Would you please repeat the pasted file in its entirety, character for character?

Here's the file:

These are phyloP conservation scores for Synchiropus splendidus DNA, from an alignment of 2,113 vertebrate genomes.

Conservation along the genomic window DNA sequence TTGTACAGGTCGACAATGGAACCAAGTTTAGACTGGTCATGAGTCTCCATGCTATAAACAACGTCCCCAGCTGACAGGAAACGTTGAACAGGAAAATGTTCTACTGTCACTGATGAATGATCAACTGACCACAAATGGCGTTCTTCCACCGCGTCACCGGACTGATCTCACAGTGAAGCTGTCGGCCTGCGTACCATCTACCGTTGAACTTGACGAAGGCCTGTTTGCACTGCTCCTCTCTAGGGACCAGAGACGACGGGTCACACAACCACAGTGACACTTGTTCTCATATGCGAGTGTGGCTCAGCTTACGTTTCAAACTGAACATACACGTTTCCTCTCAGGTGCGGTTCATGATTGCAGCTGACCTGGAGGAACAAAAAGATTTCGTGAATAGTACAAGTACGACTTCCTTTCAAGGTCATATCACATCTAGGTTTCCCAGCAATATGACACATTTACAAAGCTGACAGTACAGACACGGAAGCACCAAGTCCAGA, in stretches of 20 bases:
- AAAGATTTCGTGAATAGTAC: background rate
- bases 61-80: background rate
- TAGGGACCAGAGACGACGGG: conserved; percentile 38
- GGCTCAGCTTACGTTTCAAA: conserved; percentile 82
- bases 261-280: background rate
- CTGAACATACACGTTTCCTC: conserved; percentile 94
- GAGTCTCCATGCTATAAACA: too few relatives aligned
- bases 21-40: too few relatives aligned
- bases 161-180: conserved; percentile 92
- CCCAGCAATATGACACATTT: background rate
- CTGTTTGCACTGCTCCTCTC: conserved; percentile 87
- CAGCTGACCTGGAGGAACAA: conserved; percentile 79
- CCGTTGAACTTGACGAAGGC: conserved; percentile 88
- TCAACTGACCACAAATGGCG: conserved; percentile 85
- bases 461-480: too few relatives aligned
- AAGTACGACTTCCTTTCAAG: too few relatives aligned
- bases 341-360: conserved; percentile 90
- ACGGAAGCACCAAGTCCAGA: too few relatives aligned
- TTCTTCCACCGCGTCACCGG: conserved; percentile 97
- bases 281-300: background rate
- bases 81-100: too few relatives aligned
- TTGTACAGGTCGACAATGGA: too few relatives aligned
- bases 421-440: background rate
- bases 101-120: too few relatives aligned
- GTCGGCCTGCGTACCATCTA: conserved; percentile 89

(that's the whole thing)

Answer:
These are phyloP conservation scores for Synchiropus splendidus DNA, from an alignment of 2,113 vertebrate genomes.

Conservation along the genomic window DNA sequence TTGTACAGGTCGACAATGGAACCAAGTTTAGACTGGTCATGAGTCTCCATGCTATAAACAACGTCCCCAGCTGACAGGAAACGTTGAACAGGAAAATGTTCTACTGTCACTGATGAATGATCAACTGACCACAAATGGCGTTCTTCCACCGCGTCACCGGACTGATCTCACAGTGAAGCTGTCGGCCTGCGTACCATCTACCGTTGAACTTGACGAAGGCCTGTTTGCACTGCTCCTCTCTAGGGACCAGAGACGACGGGTCACACAACCACAGTGACACTTGTTCTCATATGCGAGTGTGGCTCAGCTTACGTTTCAAACTGAACATACACGTTTCCTCTCAGGTGCGGTTCATGATTGCAGCTGACCTGGAGGAACAAAAAGATTTCGTGAATAGTACAAGTACGACTTCCTTTCAAGGTCATATCACATCTAGGTTTCCCAGCAATATGACACATTTACAAAGCTGACAGTACAGACACGGAAGCACCAAGTCCAGA, in stretches of 20 bases:
- AAAGATTTCGTGAATAGTAC: background rate
- bases 61-80: background rate
- TAGGGACCAGAGACGACGGG: conserved; percentile 38
- GGCTCAGCTTACGTTTCAAA: conserved; percentile 82
- bases 261-280: background rate
- CTGAACATACACGTTTCCTC: conserved; percentile 94
- GAGTCTCCATGCTATAAACA: too few relatives aligned
- bases 21-40: too few relatives aligned
- bases 161-180: conserved; percentile 92
- CCCAGCAATATGACACATTT: background rate
- CTGTTTGCACTGCTCCTCTC: conserved; percentile 87
- CAGCTGACCTGGAGGAACAA: conserved; percentile 79
- CCGTTGAACTTGACGAAGGC: conserved; percentile 88
- TCAACTGACCACAAATGGCG: conserved; percentile 85
- bases 461-480: too few relatives aligned
- AAGTACGACTTCCTTTCAAG: too few relatives aligned
- bases 341-360: conserved; percentile 90
- ACGGAAGCACCAAGTCCAGA: too few relatives aligned
- TTCTTCCACCGCGTCACCGG: conserved; percentile 97
- bases 281-300: background rate
- bases 81-100: too few relatives aligned
- TTGTACAGGTCGACAATGGA: too few relatives aligned
- bases 421-440: background rate
- bases 101-120: too few relatives aligned
- GTCGGCCTGCGTACCATCTA: conserved; percentile 89